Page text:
But It was an effort which payed me off very well. I am starting to see the benfits now. But having said that…there were many instances in this learning & implementation timeline where I was stuckup umpteen number of times while implementing … a direct outcome of Cost-Benefit scenario!
Hope this helps in your decision making and cheers for great AI implementation ahead!


Hi again, @tennis_geek

Thanks a lot for sharing the experience and drawing the attention to the importance of rigorous practice. It definitely helps a lot!

Good luck to both of us on the way towards mastering ML!

So far I am on Week 1 and excuting Python program is ok. I have understanding of programming, and know basic Python.

For getting certificate, I see there are Labs. Would we have to write Python code ourselves?


You have to write your code in specific places only, where it is mentioned something like that:



You just need to write your code between these two lines and no need to write anywhere else or change any other code.


Yes, I see that. However, I kinda got curious why we were not required to write ourselves the other codes - the ones whose codes were already provided.


I think for the ones where we are explicitly asked to implement something, we must write the codes. However, for the ones that the instructors states there’s no need, we don’t have to. However, I am still curious why we don’t have to implement them. After all, we learn ML and I think we should know them as well.

Thank you Saif .
What would be the complexity level? Is there a time limit for those exams?

I may agree, but for Python beginners , this would be challenge to put entire code together. A simple video with all the ML packages would be useful.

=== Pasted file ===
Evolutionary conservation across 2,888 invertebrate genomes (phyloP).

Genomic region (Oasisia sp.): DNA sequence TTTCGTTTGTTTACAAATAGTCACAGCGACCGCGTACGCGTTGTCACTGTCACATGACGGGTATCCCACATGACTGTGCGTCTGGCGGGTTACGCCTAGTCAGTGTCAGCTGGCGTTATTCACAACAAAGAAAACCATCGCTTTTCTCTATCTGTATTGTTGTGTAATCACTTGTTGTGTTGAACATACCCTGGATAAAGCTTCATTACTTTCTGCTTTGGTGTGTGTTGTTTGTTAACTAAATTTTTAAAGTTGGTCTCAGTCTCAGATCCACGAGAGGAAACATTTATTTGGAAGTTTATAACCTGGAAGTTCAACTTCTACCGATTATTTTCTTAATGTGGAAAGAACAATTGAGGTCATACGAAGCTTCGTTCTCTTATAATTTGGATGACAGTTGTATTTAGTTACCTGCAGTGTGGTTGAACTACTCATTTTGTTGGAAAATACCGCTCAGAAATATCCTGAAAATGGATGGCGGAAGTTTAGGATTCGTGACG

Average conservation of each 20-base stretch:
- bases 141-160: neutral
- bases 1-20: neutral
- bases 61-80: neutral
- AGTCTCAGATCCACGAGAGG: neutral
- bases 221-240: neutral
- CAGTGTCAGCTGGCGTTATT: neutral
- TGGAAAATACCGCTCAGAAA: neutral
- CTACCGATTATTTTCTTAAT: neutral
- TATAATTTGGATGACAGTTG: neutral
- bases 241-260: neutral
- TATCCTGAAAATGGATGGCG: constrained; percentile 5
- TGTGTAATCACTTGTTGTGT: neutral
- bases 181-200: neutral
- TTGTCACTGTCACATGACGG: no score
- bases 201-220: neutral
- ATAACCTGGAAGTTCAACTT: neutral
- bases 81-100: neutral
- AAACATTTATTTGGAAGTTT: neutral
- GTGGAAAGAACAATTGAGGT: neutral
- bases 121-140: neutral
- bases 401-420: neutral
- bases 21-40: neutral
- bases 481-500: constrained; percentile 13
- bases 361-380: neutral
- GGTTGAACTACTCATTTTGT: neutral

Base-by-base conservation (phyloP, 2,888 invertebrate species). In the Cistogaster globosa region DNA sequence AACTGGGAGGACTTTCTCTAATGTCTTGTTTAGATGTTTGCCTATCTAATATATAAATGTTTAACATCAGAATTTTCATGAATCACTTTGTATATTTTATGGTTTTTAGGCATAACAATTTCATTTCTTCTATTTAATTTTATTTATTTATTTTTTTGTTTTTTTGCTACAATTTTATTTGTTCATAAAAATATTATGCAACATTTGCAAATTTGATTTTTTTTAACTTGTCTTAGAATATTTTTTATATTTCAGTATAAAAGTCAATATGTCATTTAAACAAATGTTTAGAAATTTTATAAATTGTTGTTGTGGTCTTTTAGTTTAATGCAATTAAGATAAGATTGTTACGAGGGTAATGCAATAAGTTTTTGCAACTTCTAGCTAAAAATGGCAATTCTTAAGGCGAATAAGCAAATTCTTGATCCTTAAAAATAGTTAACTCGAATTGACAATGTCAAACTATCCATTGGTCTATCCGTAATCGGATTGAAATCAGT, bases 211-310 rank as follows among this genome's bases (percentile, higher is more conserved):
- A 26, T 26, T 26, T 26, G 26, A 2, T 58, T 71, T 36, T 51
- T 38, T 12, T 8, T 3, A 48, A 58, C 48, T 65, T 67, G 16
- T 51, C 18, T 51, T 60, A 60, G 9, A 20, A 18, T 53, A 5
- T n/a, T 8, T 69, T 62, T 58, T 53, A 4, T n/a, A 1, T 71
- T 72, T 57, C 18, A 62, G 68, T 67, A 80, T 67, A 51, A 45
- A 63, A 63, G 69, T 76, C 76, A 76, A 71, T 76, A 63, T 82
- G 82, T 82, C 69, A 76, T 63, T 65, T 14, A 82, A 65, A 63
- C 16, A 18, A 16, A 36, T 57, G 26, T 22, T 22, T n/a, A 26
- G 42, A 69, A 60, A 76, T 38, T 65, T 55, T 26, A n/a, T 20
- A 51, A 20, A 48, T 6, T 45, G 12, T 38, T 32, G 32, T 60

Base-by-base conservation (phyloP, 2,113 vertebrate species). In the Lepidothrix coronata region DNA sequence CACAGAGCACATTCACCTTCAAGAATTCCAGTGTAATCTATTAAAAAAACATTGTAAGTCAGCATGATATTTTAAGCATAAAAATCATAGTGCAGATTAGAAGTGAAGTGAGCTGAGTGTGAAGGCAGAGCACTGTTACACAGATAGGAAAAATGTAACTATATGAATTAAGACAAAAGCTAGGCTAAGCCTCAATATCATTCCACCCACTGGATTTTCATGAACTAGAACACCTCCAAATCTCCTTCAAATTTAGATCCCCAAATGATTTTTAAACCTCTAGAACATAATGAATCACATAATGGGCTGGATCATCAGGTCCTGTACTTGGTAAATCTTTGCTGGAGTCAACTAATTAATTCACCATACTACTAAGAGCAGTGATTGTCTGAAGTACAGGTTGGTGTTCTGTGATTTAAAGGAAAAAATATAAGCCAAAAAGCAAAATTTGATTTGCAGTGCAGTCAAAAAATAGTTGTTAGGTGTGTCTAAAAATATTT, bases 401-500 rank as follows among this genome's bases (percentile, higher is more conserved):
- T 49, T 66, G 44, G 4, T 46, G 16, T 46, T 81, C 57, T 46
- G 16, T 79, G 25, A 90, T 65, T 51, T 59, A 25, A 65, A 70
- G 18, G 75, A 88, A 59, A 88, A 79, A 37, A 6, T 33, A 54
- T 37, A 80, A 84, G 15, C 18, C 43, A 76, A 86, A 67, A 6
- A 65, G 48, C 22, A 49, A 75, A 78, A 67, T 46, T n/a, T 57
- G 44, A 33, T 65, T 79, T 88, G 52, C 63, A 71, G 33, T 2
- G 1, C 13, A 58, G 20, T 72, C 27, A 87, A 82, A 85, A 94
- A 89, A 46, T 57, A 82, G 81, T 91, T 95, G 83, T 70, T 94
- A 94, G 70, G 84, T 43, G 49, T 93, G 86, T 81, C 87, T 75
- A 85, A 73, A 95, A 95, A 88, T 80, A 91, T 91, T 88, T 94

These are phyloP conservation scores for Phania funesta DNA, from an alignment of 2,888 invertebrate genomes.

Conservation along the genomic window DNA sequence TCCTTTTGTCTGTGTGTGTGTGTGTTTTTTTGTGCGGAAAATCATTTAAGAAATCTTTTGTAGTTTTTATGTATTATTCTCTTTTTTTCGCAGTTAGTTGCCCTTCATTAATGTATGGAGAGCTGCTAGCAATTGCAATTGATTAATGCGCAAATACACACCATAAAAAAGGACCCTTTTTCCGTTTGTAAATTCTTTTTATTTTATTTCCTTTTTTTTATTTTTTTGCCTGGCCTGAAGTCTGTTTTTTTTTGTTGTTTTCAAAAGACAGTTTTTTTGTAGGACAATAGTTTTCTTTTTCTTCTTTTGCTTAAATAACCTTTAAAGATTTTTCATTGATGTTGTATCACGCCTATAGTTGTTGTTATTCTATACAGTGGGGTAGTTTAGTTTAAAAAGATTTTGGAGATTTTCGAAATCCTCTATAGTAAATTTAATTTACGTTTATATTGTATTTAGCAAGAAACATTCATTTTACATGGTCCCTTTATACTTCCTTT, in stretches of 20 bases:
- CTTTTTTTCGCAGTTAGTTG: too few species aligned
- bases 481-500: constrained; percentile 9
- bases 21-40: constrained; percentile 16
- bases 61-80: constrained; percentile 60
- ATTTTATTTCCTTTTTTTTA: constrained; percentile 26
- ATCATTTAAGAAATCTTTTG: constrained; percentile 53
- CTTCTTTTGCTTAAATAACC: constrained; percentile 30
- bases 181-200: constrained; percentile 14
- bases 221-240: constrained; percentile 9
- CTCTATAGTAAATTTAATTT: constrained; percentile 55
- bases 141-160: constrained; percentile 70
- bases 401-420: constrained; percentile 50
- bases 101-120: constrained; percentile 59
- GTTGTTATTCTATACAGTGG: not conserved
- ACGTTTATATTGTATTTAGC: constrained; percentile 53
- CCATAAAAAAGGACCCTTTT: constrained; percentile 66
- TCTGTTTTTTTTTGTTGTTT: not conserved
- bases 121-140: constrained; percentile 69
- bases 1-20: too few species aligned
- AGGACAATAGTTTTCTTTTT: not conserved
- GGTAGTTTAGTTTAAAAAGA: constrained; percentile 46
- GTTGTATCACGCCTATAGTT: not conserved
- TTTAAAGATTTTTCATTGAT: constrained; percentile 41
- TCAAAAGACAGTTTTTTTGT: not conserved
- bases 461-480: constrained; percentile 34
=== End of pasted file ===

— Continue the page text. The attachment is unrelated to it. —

Hi @Venkat_Subramani,

There is no time limit, and you might submit assignments as many times as you want. There are instructions that explain what are expected for each exercise, and beneath each exercise, there are also hints. If you are on the 7-day trial of this specialization, you might actually open one of the labs to see and try it for yourself, because it is the best way to know whether it is too complex for you.


Hello @Mammad_Mammadov,

After you completed the planned assignment, the rest is up to you. You might make a copy of the assignment, and then on the copy, choose some code cells that you want to challenge yourself, write down some key notes of what they should achieve, then remove those cells, and finally re-implement them on your own.

In this way you will not just experience more implementation work, but will also be required to understand how existing code works, and write down the key requirement that is sufficient for you to re-implement. You might also need to visit some online documentation to review additional packages used in the existing code that are not used in the exercises. Certainly this will take more time than the specialization has anticipated a learner needs to complete it.

Good luck!

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Thank you rmwkowk! I joined CourseEra and hoping to finish the course.
I love the teaching cadence and technique of Andrew Ng. Very well presented course.

Pls convey my thanks to him.


Good luck to you too, @Venkat_Subramani!